The e-commerce industry has been growing year on year, but the Covid19 pandemic has accelerated this growth as consumers were forced to take their shopping online. As the country went into lockdown back in March, consumer habits shifted dramatically, with 37% of us shopping online more than ever before*. For e-commerce businesses, tapping into this customer demand meant more sales and more profit. However, retailers were under pressure to balance peak level order volumes with social distancing measures in the warehouse, delays in the supply chain and capacity issues with carriers. Even those who were able to continue trading without disruption found themselves with delays of up to 10 days.
During the pandemic, consumers were initially more forgiving of delays and grateful for what they are able to get their hands on, understanding that these are unique times for all of us. However, this could lead retailers into a false sense of security that consumers will continue to accept this as the status quo. With buying online likely to continue to be big business, brands need to be ready for the lifting of this temporary ceasefire in consumer expectations as we return to some kind of normal.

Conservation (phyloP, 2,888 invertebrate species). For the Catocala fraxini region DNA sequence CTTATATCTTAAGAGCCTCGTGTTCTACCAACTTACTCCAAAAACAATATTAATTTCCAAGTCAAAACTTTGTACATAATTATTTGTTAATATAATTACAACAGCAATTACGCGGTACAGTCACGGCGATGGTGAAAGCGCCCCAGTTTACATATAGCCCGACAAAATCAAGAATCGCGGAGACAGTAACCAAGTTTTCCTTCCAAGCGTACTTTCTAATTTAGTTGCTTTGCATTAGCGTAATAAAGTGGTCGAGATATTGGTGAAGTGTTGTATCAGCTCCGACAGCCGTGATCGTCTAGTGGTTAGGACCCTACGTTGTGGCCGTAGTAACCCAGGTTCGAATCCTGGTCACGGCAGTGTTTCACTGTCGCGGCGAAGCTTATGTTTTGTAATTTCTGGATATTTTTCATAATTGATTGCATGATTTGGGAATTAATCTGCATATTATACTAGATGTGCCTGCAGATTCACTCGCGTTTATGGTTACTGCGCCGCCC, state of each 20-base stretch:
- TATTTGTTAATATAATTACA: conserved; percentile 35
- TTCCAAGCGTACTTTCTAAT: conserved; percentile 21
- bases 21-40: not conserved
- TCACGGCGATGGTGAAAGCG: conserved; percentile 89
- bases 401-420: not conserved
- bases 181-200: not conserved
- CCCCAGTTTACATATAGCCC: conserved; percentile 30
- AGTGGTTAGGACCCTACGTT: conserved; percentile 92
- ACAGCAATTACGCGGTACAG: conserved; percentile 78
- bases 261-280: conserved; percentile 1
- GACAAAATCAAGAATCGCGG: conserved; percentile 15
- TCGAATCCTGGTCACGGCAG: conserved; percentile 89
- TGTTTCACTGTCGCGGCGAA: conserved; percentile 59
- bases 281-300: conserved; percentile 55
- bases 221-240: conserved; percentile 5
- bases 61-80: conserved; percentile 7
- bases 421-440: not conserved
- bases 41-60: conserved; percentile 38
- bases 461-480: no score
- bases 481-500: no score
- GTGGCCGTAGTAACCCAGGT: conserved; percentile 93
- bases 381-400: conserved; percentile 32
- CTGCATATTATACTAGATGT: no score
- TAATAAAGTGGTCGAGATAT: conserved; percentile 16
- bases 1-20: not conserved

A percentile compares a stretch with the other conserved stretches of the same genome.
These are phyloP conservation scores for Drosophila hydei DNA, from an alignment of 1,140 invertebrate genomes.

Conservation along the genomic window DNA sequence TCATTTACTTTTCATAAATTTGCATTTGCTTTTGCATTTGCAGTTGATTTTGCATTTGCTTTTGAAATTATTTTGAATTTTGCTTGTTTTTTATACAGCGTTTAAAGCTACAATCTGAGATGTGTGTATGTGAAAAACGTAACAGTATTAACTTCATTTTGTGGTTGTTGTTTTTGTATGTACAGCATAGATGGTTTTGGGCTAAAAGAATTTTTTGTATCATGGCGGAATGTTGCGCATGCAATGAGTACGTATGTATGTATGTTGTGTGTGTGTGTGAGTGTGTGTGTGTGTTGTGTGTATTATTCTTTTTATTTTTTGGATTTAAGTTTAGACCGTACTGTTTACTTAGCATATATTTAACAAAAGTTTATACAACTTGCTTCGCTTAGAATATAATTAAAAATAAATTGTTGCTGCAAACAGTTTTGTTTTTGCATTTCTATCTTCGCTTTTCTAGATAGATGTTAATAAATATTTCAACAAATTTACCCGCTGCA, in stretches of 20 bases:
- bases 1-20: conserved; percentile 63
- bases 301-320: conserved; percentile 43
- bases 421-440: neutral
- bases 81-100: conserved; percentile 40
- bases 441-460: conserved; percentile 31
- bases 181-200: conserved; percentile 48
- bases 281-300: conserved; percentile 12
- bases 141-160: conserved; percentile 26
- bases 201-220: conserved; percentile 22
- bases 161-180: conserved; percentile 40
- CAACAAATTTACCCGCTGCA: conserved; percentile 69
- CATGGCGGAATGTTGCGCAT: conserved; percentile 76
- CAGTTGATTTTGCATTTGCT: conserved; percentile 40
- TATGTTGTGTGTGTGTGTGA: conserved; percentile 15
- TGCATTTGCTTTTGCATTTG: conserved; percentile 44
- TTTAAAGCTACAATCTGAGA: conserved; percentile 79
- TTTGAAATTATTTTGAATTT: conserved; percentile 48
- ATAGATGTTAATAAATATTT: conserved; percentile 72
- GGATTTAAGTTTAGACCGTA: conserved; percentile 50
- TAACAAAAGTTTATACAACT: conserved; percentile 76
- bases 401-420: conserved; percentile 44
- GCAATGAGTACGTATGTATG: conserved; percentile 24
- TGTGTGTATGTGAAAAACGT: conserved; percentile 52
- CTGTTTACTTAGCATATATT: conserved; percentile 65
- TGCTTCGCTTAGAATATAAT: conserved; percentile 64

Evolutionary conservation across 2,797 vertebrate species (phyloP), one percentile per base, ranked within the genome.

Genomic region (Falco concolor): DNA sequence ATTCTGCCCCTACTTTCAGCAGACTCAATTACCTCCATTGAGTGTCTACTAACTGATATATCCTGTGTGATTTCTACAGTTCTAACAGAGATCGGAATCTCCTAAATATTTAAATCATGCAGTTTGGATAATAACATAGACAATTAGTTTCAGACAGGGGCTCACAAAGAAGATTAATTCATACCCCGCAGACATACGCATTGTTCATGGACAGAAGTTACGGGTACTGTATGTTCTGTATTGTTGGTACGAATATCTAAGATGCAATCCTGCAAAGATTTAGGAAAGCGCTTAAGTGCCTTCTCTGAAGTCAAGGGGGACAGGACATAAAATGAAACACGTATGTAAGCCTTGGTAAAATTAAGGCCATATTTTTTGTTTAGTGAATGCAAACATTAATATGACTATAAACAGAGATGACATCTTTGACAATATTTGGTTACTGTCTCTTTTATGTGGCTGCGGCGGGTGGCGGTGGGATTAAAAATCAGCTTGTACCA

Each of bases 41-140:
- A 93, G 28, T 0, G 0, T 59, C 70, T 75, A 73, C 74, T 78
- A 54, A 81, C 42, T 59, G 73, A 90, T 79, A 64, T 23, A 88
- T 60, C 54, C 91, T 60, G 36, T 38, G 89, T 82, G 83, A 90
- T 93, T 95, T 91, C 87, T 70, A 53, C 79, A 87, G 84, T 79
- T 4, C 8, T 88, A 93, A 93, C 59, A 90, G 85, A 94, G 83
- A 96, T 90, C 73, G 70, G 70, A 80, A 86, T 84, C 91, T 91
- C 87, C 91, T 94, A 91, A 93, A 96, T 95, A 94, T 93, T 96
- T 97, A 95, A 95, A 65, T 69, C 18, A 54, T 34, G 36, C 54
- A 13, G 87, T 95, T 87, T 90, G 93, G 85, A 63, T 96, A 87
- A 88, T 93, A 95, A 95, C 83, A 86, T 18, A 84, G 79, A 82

Delayed deliveries and unhappy Customers
The global nature of coronavirus caused a disruption in the supply chain never seen before. Businesses who relied on supplies from other countries found themselves unable to get their orders fulfilled, and the stock ran out. The knock-on effect was not being able to deliver quickly or unable to sell at all. Certain items had big competition during this time, like home and garden, exercise gear and food. Not being able to get products into customers’ hands quickly was the difference between a sale or customers buying from a competitor.
In addition, if they had the products to sell, many experienced problems with actually delivering, as carriers became overloaded and struggled to cope. Any retailers who relied on one carrier were left scrambling to find other carriers who could deal with the extra demand. The result? Unfulfilled or slow deliveries, and potentially unhappy customers. Customer returns also experienced disruption due to the pandemic. As physical stores closed, the option of ‘click and collect’ and ‘return to store’ became unavailable, and new policies had to be drafted.
Delivery has always been important for customers, with 60% of customers saying they would buy again from a retailer if they had a good delivery experience*. However, during the coronavirus era, a robust delivery system became even more important.
Keeping customers up to date and happy
Communication is key, and during the coronavirus pandemic, it has been more important than ever. With retailers balancing disruptions, keeping consumers informed has been important to keep them happy. Brands who do not let the customer know about delays or changes to their usual customer experience risk a bad delivery experience and loss in consumer confidence.